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Should Parents Bribe Their Children?

There is truth on both sides of the bribery question.

Last month, journalists Bruce Feiler and KJ Dell’Antonia engaged in an informal on-line debate on the question of whether parents should bribe their children.

Dell’Antonia described herself as an “unabashed briber.” She had successfully paid her four elementary school children to complete their assigned summer reading and planned more bribes for the school year. Feiler expressed misgivings. He noted the practical (and moral) complications of frequent bribes: They don’t work for very long, and children may begin to negotiate about everything they are asked to do. Feiler especially opposed monetary rewards, citing research that money tends to make all of us greedier and more selfish.

As in most parenting debates, there is truth on both sides of the bribery question.

Offering bribes or rewards to children for compliance with basic chores can help us get through the day with less argument and less stress, and this is no small thing. They can help when kids’ passive resistance is high—and when we are at our wit’s end. Increased cooperation with daily tasks then frees parents to engage more positively in other ways with their children (and with each other).

When we offer to do something children want (like taking them for ice cream or allowing them extra screen time) in return for helping us when they would rather be doing something else, this is not always a bribe. It can also be an expression of appreciation and an opportunity to teach the importance of reciprocity.

Rewards for cooperation are based on a basic principle of emotional maturity that all children should come to understand: Children earn privileges rather than demanding them. A system of earning also allows parents to move away from the threat of punishment (“If you don’t…, then you won’t be able to …”) to the principle of “when” or “as soon as.” This simple change of tone and grammar—from “if” to “as soon as”—often makes a dramatic difference in the cooperativeness of young children.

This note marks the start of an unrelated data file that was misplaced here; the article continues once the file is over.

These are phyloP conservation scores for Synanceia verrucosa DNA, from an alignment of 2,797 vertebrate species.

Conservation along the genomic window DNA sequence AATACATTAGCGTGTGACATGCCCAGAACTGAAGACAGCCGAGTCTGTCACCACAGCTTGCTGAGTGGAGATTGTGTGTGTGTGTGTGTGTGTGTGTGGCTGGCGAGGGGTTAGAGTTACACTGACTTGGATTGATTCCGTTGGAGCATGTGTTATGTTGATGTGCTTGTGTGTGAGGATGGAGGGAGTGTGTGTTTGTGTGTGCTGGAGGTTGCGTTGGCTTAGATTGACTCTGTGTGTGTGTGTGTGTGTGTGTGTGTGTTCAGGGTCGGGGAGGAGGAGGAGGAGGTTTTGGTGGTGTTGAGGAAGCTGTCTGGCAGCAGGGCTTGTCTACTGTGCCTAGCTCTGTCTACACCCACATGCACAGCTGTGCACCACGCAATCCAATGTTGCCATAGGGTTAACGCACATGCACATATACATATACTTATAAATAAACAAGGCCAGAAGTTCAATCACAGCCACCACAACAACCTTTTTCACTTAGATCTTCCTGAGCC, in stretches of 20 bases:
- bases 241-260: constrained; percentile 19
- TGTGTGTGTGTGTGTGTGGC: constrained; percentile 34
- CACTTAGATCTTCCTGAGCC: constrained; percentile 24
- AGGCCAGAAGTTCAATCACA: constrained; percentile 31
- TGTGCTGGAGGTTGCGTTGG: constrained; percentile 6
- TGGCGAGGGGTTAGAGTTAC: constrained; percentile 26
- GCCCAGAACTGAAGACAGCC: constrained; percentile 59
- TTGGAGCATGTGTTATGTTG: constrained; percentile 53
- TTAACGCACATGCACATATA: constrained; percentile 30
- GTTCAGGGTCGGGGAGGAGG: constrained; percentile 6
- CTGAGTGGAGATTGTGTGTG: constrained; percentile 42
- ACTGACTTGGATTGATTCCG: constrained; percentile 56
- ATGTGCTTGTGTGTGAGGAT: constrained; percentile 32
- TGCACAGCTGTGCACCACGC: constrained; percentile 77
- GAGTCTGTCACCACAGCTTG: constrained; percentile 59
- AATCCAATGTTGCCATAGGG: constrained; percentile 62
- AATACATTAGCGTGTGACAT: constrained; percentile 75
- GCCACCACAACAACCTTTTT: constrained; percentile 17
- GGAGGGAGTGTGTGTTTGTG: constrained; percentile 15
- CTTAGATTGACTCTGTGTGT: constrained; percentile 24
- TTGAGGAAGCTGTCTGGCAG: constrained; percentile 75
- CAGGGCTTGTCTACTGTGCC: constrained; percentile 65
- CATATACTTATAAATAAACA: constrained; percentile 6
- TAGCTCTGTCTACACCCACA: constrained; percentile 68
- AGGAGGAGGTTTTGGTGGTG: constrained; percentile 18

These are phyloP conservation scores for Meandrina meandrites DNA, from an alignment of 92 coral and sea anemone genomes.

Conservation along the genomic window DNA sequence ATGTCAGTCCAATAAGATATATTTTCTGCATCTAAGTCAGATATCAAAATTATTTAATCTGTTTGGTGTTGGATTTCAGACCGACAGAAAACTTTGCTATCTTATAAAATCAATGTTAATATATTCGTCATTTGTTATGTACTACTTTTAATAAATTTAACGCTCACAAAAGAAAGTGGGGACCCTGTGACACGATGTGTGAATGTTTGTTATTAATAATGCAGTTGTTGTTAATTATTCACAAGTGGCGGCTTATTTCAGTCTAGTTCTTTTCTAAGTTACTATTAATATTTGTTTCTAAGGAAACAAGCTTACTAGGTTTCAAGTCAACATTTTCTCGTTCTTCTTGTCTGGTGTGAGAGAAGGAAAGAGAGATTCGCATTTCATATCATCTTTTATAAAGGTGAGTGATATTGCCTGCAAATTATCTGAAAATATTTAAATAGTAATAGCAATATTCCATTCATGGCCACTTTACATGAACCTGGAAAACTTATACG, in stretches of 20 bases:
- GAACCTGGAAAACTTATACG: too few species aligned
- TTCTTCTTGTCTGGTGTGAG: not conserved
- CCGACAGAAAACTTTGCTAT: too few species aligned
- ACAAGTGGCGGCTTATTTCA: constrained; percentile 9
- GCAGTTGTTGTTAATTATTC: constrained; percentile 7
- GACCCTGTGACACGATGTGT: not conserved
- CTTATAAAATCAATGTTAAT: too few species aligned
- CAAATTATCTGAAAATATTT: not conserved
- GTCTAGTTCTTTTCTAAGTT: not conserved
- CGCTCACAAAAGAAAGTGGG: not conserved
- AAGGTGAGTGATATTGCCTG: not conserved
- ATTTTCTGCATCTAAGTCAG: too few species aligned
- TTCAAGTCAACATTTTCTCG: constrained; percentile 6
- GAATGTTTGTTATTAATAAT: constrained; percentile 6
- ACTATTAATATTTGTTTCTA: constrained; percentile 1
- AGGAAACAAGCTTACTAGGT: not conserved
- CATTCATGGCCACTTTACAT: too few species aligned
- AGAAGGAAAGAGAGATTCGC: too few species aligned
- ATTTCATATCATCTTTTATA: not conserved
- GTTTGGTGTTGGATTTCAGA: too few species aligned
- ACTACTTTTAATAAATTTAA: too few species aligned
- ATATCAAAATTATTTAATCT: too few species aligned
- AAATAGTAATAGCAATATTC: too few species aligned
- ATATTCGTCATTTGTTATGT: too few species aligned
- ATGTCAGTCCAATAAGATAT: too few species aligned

But when we are frequently giving rewards, or thinking about rewards as the solution to family problems, it is time to take a step back. We are likely to be treating symptoms without knowing causes (for example, when there is ongoing resistance to homework). We also risk losing sight of what is most important in how children learn cooperative behavior.

Research by psychologists Mary Parpal and Eleanor Maccoby demonstrated several decades ago that children learn to cooperate less through earning rewards and much more through learning reciprocity.

More recently, developmental psychologist Grazyna Kochanska observed two types of compliant behavior in young children. Some children showed what Kochanska called “committed” (vs. “situational”) compliance. These children cooperated willingly, with a positive feeling; their cooperation seemed to come “from inside.” For boys in these studies, committed compliance was internalized and led to the development of a “moral self” - a sense of themselves as moral individuals or “good” children. In contrast, situational compliance remained situational. Children’s good behavior was dependent on their mother’s continued presence and did not lead to the construction of a moral self.

If we take an enthusiastic interest in our children’s interests and engage with them often in problem-solving discussions and interactive play, we will build compliance in deeper, more lasting, ways. Over time, children then learn that our rules and requests are not arbitrary or capricious—that when we ask them to cooperate, we ask for a reason.

And we will need to resort to bribery less often.

Copyright Kenneth Barish, Ph.D.

Kenneth Barish is the author of Pride and Joy: A Guide to Understanding Your Child's Emotions and Solving Family Problems. Pride and Joy is winner of the 2013 International Book Award.